No "Super Bowl" in Las Vegas
'Big Game' is name in Vegas
By Bill Ordine
February 5, 2006
LAS VEGAS -- In cities and hamlets across America today, folks will be talking about, preparing food for and tuning in to watch the Super Bowl.
In Vegas, everyone is bracing for something called the Big Game. Naturally, they are one and the same. It's just that in this city, the term Super Bowl has largely been expunged from the local vocabulary, pretty much under pressure from the NFL.
About two years ago, pro football clamped down on the popular casino Super Bowl parties -- which had been held for years -- contending that many of the gatherings violated the league's copyright on the game. And using the words "Super Bowl" in almost any context without the league's permission was a trademark infringement.
So cruising down Las Vegas Boulevard this past week, you see no invitations to hop into a casino to watch the Super Bowl, just the occasional coy summons to view the Big Game. And ask about a party where you can root for the Steelers, the Seahawks or your money -- well, you'd better watch your mouth, Buster.
"Yeah, party has pretty much become a four-letter word," said Jay Kornegay, who runs the sports and race book at the Las Vegas Hilton. The NFL says it holds no animus for Las Vegas and casinos in particular but the ban on Super Bowl parties is the most prominent episode in what has been at times a testy relationship between two 900-pound gorillas of American pop culture -- Las Vegas and the NFL.
"We're not trying to shut down Las Vegas; we're not trying to shut down casinos; we're not moralists," said NFL executive vice president Jeff Pash. "We just know that we're better off if there's a clear separation [between the league and gambling]."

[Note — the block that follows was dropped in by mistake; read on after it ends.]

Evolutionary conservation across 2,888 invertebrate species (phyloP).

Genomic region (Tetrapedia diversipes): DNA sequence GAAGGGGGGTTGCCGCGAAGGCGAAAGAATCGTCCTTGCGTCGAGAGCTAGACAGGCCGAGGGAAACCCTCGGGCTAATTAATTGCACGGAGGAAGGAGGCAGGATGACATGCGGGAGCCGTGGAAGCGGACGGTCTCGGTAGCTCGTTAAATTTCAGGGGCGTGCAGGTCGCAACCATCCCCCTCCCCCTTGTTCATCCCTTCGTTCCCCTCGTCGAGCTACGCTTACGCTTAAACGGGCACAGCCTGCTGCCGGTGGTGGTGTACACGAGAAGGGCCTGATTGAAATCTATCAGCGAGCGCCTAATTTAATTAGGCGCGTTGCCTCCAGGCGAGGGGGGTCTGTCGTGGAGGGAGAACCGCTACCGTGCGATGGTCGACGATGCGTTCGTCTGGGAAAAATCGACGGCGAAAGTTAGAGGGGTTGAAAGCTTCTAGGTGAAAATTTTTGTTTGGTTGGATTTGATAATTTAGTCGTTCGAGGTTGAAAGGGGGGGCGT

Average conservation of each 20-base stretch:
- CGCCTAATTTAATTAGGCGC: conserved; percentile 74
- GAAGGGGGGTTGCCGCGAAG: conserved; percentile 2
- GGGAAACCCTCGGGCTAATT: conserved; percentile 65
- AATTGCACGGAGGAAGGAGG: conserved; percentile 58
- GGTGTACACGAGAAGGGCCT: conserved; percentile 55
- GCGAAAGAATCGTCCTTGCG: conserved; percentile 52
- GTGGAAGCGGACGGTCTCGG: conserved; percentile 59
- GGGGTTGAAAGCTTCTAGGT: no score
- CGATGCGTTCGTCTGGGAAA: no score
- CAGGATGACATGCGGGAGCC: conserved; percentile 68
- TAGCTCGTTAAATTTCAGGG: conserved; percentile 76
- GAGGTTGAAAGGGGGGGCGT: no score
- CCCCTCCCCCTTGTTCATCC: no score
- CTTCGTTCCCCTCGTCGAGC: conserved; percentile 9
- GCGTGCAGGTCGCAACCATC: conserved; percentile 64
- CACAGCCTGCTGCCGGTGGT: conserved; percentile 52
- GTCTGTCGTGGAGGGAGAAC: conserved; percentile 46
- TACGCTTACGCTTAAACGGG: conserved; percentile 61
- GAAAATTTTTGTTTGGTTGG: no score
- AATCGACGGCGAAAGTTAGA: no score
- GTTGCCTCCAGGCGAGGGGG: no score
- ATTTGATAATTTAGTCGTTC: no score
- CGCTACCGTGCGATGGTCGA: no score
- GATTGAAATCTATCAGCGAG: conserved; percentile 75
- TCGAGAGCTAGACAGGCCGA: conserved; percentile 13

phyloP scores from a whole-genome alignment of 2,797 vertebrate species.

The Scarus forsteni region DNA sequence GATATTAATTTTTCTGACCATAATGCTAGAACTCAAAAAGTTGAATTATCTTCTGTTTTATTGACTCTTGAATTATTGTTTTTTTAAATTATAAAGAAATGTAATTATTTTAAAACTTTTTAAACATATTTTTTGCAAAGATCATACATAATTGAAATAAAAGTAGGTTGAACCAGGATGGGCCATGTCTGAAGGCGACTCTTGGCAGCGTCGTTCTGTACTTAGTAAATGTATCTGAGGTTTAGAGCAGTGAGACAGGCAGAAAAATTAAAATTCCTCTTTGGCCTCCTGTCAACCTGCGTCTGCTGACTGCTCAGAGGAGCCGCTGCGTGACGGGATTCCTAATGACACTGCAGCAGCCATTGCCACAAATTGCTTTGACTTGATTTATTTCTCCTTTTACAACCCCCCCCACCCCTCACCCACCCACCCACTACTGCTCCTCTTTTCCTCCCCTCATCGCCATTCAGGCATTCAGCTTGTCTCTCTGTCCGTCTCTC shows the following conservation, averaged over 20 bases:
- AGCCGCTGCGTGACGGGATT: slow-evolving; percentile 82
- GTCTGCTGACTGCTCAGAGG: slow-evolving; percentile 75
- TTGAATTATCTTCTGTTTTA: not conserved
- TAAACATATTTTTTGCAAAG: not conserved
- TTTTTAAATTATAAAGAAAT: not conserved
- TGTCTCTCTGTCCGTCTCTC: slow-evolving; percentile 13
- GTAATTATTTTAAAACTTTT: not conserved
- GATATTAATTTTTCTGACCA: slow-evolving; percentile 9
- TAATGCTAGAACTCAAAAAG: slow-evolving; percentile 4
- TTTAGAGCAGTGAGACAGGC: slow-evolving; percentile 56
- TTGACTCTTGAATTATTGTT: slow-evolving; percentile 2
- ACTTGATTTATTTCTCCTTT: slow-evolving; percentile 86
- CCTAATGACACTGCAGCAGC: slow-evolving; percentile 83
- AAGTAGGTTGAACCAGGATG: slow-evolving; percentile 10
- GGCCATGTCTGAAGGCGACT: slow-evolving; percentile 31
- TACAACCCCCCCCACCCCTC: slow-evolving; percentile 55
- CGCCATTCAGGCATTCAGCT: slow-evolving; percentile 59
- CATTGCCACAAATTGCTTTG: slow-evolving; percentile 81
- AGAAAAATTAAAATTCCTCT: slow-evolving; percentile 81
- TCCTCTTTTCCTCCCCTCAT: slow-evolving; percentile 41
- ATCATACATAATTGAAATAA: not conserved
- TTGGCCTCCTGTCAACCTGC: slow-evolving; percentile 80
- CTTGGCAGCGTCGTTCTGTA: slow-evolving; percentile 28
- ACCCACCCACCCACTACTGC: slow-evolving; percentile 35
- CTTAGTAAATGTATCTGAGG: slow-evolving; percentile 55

And the league has made that point consistently in various ways.
In 2000, the NFL wrote a letter to Sen. John McCain asking that it be included in his proposal to ban legal wagering involving college sports. The NFL was not included, and McCain's idea went nowhere, anyway. Then three years ago, problems arose between Vegas and the NFL over TV advertising when the public relations firm representing the Las Vegas Convention and Visitors Authority wanted to run a national TV ad during the Super Bowl.
The league said no, but Las Vegas cashed in, anyway, on the controversy.
"We certainly enjoyed the amount of publicity generated by the league's actions," said Rob Dondero, executive vice president with R&R Partners, the firm representing the city's tourism authority. "We probably received about $6 million in free publicity, with everyone from the Today show to every sports broadcast wanting to talk about it. We probably had about a 6-1 return on our money as opposed to the NFL just letting us run the spots."
There was more to come.
Before the Super Bowl in Houston in February 2004, a TV ad ran showing an aerial view of Las Vegas and the suggestion that experiencing the Super Bowl in Vegas would be more fun than in the host city itself. "I'm sure that was a little bit of a jab," Dondero said.
But it was still early in the game. Not long after, some casinos with plans to show that New England Patriots-Carolina Panthers Super Bowl in large venues saw those plans get torpedoed when the league sent cease-and-desist letters, leaving the gambling halls scrambling to salvage their events.
Despite the timing, the league said the two events were not linked but rather it had become aware of the proliferation of large-scale parties, at casinos and elsewhere, that violated its copyright. Other groups, such as theaters and even an aquarium, have been similarly notified by the NFL, league officials said.
In November 2004, after the head of the umbrella group that represents the interests of many major casino companies asked the NFL to clarify its position on Super Bowl telecasts, the league sent a letter that has become the law with which casinos now live.